Latest Great Oxygenation Event Stories
New findings from UC Riverside-led team alter traditional ideas about ancient ocean chemistry.
The evolution of complex life forms may have gotten a jump start billions of years ago, when geologic events operating over millions of years caused large quantities of phosphorus to wash into the oceans.
Scientists widely accept that around 2.4 billion years ago, the Earth's atmosphere underwent a dramatic change when oxygen levels rose sharply.
A UC Riverside-led study reports on the effects of biological oxygen production nearly 100 million years before oxygen accumulated in the atmosphere.
Danish-led scientists say an analysis of rock found only in the world's oldest oceans has shed light on how large animals obtained a foothold on Earth. The team led by University of Copenhagen Professor Robert Frei said it has, for the first time, plotted the rise and fall of oxygen levels in the Earth's atmosphere that occurred during the last 3.8 billion years. By analyzing the isotopes of chromium in iron-rich sediments formed in the ancient oceans, the team found a rise in atmospheric...
An international team of geologists may have uncovered the answer to an age-old question - an ice-age-old question, that is. It appears that Earth's earliest ice age may have been due to the rise of oxygen in Earth's atmosphere, which consumed atmospheric greenhouse gases and chilled the earth.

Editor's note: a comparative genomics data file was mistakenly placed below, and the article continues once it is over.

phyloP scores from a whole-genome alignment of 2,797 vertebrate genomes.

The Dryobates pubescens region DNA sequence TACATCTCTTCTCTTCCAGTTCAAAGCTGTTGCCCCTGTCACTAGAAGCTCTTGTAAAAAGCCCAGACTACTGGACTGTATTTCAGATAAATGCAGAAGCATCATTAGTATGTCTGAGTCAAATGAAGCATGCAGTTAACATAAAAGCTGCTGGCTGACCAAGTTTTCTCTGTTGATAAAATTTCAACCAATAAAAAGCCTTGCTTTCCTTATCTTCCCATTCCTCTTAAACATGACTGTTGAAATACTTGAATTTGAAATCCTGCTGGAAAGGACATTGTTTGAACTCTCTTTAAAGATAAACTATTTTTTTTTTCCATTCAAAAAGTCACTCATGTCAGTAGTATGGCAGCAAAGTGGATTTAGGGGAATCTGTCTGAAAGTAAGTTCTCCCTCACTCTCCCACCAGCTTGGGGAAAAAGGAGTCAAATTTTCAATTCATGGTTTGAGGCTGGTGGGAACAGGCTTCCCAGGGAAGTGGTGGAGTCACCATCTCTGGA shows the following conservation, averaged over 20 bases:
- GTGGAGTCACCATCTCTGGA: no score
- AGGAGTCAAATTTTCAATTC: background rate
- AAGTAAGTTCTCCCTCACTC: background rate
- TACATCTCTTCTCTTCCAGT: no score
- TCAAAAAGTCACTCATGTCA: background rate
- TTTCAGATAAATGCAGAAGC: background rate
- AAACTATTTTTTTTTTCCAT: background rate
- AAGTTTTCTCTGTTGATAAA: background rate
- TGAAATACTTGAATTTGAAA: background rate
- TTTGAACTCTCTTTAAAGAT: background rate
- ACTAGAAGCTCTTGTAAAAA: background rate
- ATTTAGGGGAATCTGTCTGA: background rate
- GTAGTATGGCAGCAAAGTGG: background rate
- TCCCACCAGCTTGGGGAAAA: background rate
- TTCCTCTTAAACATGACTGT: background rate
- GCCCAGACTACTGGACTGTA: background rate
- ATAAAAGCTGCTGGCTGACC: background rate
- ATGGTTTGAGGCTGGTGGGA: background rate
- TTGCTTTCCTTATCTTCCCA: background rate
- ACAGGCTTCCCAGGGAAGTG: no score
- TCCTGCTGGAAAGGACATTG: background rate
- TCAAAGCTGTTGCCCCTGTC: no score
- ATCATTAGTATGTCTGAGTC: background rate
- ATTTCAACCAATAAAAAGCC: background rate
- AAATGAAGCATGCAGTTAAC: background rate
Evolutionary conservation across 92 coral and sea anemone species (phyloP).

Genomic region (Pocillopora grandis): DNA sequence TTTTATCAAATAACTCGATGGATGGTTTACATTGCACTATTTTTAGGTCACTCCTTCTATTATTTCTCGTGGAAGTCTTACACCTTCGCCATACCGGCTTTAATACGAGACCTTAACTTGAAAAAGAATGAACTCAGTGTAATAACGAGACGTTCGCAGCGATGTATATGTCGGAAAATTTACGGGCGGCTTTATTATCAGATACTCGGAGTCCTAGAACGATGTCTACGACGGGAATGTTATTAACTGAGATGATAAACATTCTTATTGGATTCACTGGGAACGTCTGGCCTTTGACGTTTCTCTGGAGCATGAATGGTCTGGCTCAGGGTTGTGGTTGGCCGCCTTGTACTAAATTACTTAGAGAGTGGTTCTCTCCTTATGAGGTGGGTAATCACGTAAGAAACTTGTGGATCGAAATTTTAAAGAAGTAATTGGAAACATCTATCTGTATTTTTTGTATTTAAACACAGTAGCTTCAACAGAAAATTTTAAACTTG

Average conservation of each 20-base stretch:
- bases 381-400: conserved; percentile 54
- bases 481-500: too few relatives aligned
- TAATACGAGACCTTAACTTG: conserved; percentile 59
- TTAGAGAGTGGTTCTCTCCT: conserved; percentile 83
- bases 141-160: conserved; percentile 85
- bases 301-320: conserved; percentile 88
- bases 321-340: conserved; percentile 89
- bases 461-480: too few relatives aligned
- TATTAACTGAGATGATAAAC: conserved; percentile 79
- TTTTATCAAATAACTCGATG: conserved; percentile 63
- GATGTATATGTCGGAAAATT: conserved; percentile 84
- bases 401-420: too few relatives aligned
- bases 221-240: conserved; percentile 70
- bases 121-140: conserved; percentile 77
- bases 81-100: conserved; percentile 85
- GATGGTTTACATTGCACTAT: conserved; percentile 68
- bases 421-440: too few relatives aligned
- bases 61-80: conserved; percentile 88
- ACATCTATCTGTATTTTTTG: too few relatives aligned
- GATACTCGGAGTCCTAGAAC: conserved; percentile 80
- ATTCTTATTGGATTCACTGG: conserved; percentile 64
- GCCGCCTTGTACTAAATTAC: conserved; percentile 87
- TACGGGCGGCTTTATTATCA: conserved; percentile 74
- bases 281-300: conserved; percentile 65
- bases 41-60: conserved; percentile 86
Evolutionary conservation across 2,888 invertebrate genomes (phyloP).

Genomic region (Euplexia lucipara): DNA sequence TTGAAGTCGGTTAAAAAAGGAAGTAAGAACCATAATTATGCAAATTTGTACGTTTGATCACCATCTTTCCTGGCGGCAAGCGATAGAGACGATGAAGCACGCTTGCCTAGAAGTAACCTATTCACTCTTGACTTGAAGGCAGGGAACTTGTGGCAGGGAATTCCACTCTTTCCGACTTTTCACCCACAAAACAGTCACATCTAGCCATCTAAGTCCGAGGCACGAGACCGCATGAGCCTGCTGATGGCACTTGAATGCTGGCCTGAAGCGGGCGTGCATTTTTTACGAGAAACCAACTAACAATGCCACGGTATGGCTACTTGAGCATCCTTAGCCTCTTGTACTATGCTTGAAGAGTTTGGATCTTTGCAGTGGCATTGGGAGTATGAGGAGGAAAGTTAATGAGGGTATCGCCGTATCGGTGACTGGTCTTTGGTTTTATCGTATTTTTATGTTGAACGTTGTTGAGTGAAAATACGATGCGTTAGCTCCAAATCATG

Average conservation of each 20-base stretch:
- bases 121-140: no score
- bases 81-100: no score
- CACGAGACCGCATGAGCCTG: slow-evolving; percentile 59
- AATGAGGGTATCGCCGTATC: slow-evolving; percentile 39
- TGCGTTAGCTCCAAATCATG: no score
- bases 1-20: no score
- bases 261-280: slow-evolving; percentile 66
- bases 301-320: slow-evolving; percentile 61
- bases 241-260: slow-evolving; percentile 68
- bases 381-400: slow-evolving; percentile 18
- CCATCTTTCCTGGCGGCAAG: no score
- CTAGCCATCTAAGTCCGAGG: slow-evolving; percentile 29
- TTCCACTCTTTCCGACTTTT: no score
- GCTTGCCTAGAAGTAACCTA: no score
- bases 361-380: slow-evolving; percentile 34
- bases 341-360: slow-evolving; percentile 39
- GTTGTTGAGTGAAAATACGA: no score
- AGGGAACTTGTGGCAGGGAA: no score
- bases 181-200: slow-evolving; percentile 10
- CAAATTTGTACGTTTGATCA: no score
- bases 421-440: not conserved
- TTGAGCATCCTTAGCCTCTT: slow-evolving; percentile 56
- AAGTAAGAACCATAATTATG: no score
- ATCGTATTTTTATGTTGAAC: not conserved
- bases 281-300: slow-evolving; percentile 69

The Earth's original atmosphere held very little oxygen. This began to change around 2.4 billion years ago when oxygen levels increased dramatically during what scientists call the "Great Oxidation Event."
NASA-funded astrobiologists have found evidence of oxygen present in Earth's atmosphere earlier than previously known, pushing back the timeline for the rise of oxygen in the atmosphere.
Oxygen, key to life on Earth today, began to appear on the planet millions of years earlier than scientists had thought, new research indicates.
The Paleoproterozoic is the first of three subdivisions of the Proterozoic Eon (occurring from 2.5 billion to 1.6 billion years ago (Ga). This period is marked by the first stabilization of the continents, and also when cyanobacteria--a type of bacteria that uses biochemical processes of photosynthesis to produce oxygen--evolved. Experts have found paleontological evidence that during at least part of the Paleoproterozoic era, about 1.8 Ga, the earth year was about 450 days long, with days...
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